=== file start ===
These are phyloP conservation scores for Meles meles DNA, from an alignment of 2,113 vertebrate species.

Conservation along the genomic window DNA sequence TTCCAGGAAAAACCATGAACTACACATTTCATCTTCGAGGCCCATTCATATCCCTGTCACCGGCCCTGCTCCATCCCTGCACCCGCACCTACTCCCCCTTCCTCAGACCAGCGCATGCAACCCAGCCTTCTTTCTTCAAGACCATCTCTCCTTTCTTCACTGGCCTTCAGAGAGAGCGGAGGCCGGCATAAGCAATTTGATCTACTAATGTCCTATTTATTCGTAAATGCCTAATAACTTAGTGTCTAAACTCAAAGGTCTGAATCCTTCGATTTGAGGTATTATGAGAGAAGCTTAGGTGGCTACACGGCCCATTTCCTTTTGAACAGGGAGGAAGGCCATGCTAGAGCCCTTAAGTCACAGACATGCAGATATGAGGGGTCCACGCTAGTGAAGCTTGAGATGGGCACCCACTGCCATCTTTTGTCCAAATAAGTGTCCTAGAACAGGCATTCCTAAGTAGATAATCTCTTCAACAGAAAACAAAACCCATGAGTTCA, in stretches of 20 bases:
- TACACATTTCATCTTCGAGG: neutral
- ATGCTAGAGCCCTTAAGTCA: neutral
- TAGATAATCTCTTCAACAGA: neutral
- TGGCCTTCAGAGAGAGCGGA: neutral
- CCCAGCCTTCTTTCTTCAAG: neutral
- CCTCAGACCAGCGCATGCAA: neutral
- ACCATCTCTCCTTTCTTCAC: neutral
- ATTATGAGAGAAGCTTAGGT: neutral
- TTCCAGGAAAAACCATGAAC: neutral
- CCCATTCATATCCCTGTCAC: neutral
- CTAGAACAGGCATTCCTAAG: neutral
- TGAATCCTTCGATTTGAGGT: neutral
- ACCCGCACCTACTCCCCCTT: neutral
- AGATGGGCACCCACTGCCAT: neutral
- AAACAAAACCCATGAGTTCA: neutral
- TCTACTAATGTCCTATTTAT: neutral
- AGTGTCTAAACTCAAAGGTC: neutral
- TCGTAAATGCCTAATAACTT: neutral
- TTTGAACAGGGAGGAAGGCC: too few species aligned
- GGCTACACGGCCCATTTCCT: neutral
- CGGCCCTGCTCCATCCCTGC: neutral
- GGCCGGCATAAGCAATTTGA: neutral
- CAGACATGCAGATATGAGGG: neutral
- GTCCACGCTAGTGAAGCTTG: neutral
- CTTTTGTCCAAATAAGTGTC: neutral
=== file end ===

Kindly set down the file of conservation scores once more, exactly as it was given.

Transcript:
These are phyloP conservation scores for Meles meles DNA, from an alignment of 2,113 vertebrate species.

Conservation along the genomic window DNA sequence TTCCAGGAAAAACCATGAACTACACATTTCATCTTCGAGGCCCATTCATATCCCTGTCACCGGCCCTGCTCCATCCCTGCACCCGCACCTACTCCCCCTTCCTCAGACCAGCGCATGCAACCCAGCCTTCTTTCTTCAAGACCATCTCTCCTTTCTTCACTGGCCTTCAGAGAGAGCGGAGGCCGGCATAAGCAATTTGATCTACTAATGTCCTATTTATTCGTAAATGCCTAATAACTTAGTGTCTAAACTCAAAGGTCTGAATCCTTCGATTTGAGGTATTATGAGAGAAGCTTAGGTGGCTACACGGCCCATTTCCTTTTGAACAGGGAGGAAGGCCATGCTAGAGCCCTTAAGTCACAGACATGCAGATATGAGGGGTCCACGCTAGTGAAGCTTGAGATGGGCACCCACTGCCATCTTTTGTCCAAATAAGTGTCCTAGAACAGGCATTCCTAAGTAGATAATCTCTTCAACAGAAAACAAAACCCATGAGTTCA, in stretches of 20 bases:
- TACACATTTCATCTTCGAGG: neutral
- ATGCTAGAGCCCTTAAGTCA: neutral
- TAGATAATCTCTTCAACAGA: neutral
- TGGCCTTCAGAGAGAGCGGA: neutral
- CCCAGCCTTCTTTCTTCAAG: neutral
- CCTCAGACCAGCGCATGCAA: neutral
- ACCATCTCTCCTTTCTTCAC: neutral
- ATTATGAGAGAAGCTTAGGT: neutral
- TTCCAGGAAAAACCATGAAC: neutral
- CCCATTCATATCCCTGTCAC: neutral
- CTAGAACAGGCATTCCTAAG: neutral
- TGAATCCTTCGATTTGAGGT: neutral
- ACCCGCACCTACTCCCCCTT: neutral
- AGATGGGCACCCACTGCCAT: neutral
- AAACAAAACCCATGAGTTCA: neutral
- TCTACTAATGTCCTATTTAT: neutral
- AGTGTCTAAACTCAAAGGTC: neutral
- TCGTAAATGCCTAATAACTT: neutral
- TTTGAACAGGGAGGAAGGCC: too few species aligned
- GGCTACACGGCCCATTTCCT: neutral
- CGGCCCTGCTCCATCCCTGC: neutral
- GGCCGGCATAAGCAATTTGA: neutral
- CAGACATGCAGATATGAGGG: neutral
- GTCCACGCTAGTGAAGCTTG: neutral
- CTTTTGTCCAAATAAGTGTC: neutral